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President Trump announces plan to send federal agents to Detroit to ‘quell recent violence’

'We will never defund the police,' Trump says

President Donald Trump speaks during a news conference at the White House, Wednesday, July 22, 2020, in Washington. (AP Photo/Evan Vucci)
President Donald Trump speaks during a news conference at the White House, Wednesday, July 22, 2020, in Washington. (AP Photo/Evan Vucci) (Copyright 2020 The Associated Press. All rights reserved)

DETROIT – President Donald Trump announced he plans to send federal agents to Detroit as part of an initiative to “quell recent violence” in cities across the country.

Trump announced the expansion of “Operation Legend” on Thursday by sending more than 200 federal law enforcement officers into Kansas City.

According to the White House, the move is designed to “help curb the kind of senseless violence” that led to the death of 4-year-old LeGend Taliferro.

LeGend was shot and killed in his bed June 29 when a gunman opened fire on his apartment complex. Trump said Operation Legend is named after the boy.

“My first duty as President is to protect the American people, and today I am taking action to fulfill that sacred obligation,” Trump said.

The operation will also expand into Chicago and Albuquerque, officials said.

Over the next three weeks, the Justice Department plans to expand the operation into Detroit, Cleveland and Milwaukee, the White House announced.

The Justice Department will provide more than $61 million to hire hundreds of new police officers, officials said. About 200 federal agents and deputy marshals will be permanently reassigned to the involved cities, Trump said.

“We will never defund the police,” Trump said. “We will hire more great police. We want to make law enforcement stronger, not weaker. What cities are doing is absolute insanity.”

Duggan: Detroit doesn’t need Homeland Security, but would welcome federal help

Detroit Mayor Mike Duggan said sending Department of Homeland Security agents in, as the government has done in Portland, Oregon, is not needed here.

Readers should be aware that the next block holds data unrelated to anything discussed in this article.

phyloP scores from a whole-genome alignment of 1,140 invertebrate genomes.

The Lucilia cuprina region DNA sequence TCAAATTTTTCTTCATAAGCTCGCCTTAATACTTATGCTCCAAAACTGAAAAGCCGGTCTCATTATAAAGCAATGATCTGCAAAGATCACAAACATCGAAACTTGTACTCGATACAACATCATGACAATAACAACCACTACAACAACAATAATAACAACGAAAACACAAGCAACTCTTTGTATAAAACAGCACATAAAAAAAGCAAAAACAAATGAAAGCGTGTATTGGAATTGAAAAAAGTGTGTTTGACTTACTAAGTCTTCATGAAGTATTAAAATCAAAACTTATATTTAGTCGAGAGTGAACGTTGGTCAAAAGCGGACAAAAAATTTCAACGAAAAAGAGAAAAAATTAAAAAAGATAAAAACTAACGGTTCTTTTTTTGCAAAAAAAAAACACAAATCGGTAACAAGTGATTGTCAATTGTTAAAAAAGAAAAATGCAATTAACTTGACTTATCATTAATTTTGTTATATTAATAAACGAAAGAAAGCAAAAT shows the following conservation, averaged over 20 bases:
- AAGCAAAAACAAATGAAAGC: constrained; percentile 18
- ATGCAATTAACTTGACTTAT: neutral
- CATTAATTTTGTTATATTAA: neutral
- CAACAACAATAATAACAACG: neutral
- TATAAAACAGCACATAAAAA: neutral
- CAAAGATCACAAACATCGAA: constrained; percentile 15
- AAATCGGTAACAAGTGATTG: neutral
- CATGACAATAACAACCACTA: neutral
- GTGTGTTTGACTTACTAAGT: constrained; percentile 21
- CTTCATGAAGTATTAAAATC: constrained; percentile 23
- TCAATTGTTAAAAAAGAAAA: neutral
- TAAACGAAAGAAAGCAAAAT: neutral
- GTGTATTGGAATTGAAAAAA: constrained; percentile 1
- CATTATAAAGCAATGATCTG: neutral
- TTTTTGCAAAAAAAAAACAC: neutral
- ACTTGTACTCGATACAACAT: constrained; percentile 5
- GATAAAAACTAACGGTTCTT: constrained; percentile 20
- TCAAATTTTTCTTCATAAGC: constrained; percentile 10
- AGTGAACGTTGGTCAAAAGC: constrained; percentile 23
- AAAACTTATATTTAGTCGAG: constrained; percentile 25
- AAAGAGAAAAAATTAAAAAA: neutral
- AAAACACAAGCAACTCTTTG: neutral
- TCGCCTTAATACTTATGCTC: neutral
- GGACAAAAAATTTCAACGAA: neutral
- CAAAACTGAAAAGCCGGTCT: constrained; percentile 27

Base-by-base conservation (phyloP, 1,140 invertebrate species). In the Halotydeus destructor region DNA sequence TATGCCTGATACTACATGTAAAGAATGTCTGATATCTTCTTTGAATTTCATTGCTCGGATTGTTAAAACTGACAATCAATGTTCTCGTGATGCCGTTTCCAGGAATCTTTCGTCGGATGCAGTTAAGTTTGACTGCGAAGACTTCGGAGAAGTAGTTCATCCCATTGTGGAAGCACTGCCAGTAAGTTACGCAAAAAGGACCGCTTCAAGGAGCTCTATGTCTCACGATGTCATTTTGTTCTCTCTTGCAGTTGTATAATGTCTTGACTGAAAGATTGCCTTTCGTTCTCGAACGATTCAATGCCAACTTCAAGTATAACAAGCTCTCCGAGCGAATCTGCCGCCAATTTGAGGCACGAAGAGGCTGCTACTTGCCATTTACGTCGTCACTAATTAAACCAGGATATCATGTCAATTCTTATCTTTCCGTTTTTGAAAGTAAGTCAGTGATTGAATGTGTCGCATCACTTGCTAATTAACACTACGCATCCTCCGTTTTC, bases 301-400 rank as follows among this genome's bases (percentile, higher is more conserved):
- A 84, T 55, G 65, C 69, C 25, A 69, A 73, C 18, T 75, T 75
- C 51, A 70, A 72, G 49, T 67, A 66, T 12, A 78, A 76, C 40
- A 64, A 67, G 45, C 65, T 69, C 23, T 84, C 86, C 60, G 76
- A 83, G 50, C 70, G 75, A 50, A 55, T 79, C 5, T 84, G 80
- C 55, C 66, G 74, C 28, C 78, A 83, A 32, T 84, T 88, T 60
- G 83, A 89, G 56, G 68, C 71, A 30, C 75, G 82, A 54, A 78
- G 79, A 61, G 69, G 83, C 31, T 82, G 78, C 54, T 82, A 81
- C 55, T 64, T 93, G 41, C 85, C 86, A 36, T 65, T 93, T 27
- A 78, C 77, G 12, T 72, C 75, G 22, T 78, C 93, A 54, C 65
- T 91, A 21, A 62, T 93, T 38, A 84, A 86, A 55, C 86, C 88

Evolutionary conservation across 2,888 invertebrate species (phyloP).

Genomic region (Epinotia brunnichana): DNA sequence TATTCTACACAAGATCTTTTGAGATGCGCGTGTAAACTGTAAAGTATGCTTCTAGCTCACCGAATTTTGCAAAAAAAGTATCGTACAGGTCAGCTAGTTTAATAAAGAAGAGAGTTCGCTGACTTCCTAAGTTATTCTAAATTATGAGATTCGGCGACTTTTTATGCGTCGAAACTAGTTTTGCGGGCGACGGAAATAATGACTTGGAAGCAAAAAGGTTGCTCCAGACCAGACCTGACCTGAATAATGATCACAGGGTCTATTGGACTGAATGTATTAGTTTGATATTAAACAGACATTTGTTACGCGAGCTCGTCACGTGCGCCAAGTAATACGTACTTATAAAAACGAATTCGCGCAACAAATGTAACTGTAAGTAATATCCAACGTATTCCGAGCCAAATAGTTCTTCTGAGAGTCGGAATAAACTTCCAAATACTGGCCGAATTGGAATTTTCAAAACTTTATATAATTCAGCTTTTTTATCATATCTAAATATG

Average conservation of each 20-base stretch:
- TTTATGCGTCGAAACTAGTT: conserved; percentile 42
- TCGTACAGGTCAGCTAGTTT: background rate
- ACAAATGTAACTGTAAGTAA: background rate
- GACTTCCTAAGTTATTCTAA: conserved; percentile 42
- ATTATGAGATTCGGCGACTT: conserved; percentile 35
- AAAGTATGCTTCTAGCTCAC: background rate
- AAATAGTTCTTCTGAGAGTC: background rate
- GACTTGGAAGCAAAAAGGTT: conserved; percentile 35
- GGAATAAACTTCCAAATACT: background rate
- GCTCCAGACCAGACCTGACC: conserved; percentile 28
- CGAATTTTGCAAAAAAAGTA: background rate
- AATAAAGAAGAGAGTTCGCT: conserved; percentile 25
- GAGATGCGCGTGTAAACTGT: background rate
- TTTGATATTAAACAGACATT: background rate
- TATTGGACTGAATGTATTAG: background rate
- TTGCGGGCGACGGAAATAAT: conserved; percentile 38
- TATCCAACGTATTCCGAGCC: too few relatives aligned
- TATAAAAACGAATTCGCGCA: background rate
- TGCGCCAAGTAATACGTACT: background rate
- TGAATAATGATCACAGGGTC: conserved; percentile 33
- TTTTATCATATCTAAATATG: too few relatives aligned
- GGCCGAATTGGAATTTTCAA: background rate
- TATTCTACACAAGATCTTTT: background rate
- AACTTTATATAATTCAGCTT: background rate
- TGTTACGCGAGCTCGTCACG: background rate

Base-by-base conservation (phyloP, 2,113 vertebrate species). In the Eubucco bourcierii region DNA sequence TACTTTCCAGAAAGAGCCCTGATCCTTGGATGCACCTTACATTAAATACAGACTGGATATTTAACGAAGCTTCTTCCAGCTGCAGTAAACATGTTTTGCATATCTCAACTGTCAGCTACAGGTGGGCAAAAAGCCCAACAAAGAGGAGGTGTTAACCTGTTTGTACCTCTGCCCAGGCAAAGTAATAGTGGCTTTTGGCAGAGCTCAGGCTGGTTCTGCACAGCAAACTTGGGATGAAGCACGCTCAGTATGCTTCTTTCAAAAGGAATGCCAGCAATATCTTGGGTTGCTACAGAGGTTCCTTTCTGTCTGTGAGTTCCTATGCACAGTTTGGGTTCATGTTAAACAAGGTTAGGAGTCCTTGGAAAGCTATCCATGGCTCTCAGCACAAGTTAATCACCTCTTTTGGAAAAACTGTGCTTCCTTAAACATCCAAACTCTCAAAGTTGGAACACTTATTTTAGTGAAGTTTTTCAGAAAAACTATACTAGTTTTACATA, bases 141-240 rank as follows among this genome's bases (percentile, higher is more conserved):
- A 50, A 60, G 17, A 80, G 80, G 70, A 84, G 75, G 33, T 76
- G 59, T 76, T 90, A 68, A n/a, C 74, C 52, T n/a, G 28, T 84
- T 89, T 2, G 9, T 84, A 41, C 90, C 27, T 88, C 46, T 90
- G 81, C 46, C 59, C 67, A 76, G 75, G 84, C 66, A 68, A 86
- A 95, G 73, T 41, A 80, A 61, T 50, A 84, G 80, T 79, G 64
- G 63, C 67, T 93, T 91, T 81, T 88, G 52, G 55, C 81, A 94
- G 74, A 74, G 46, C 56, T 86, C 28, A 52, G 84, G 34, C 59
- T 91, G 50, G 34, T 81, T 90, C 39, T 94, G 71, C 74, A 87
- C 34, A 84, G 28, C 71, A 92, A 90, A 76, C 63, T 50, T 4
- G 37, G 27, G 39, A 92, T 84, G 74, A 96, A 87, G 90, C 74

“Early on we made the decision the bond between the Detroit Police Department and the community was strong enough we could handle the protests ourselves,” Duggan said.

Detroit has had several nights of protests with no burning or looting in the city. What the city has seen though, is an uptick in shootings over the past several days.

“I was talking to my fellow mayors across America about, there’s something about what’s been going on in the protests across the country that have emboldened people with guns in a lot of cities,” Duggan said.

Since the weekend, Detroit has had multiple shootings, including three people killed at a Coney Island and a man who opened fire at a gas station on Tuesday.

Duggan said he’s been given no indication from the federal government that Homeland Security personnel are heading to Detroit.

What would be a help, according to the mayor, are federal prosecutors to assist in prosecuting gun crimes and more ATF agents to help Detroit police tackle illegal guns.

Whitmer, Nessel respond

Michigan Gov. Gretchen Whitmer and Attorney General Dana Nessel issued statements Thursday after Trump’s announcement.

“It is deeply disturbing that President Trump is once again choosing to spread hateful rhetoric and attempting to suppress the voices of those he doesn’t agree with,” Whitmer said. “Quite frankly, the president doesn’t know the first thing about Detroit. If he did, he would know that for nearly two months now, Detroiters have gathered to peacefully protest the systemic racism and discrimination that Black Americans face every day. There is no reason for the president to send federal troops into a city where people are demanding change peacefully and respectfully. If the president actually wants to help the people of Michigan, he can start by picking up the phone and telling Mitch McConnell to pass the HEROES Act, so we can provide immediate relief to Michigan’s families, schools, and small businesses.”

“President Trump’s politically motivated threat to send ‘more federal law enforcement’ to Detroit, among other cities, has nothing to do with protecting public health or safety. It is about using the power of his office as a cudgel to punish those who use their constitutionally guaranteed rights to express views he disagrees with. Such threats undermine peace and stability in our communities by unnecessarily escalating tensions and encroaching on states’ rights,” Nessel said. “We are a nation of laws, and the President’s attempts to intimidate our communities with threats of violence could not be more un-American.”


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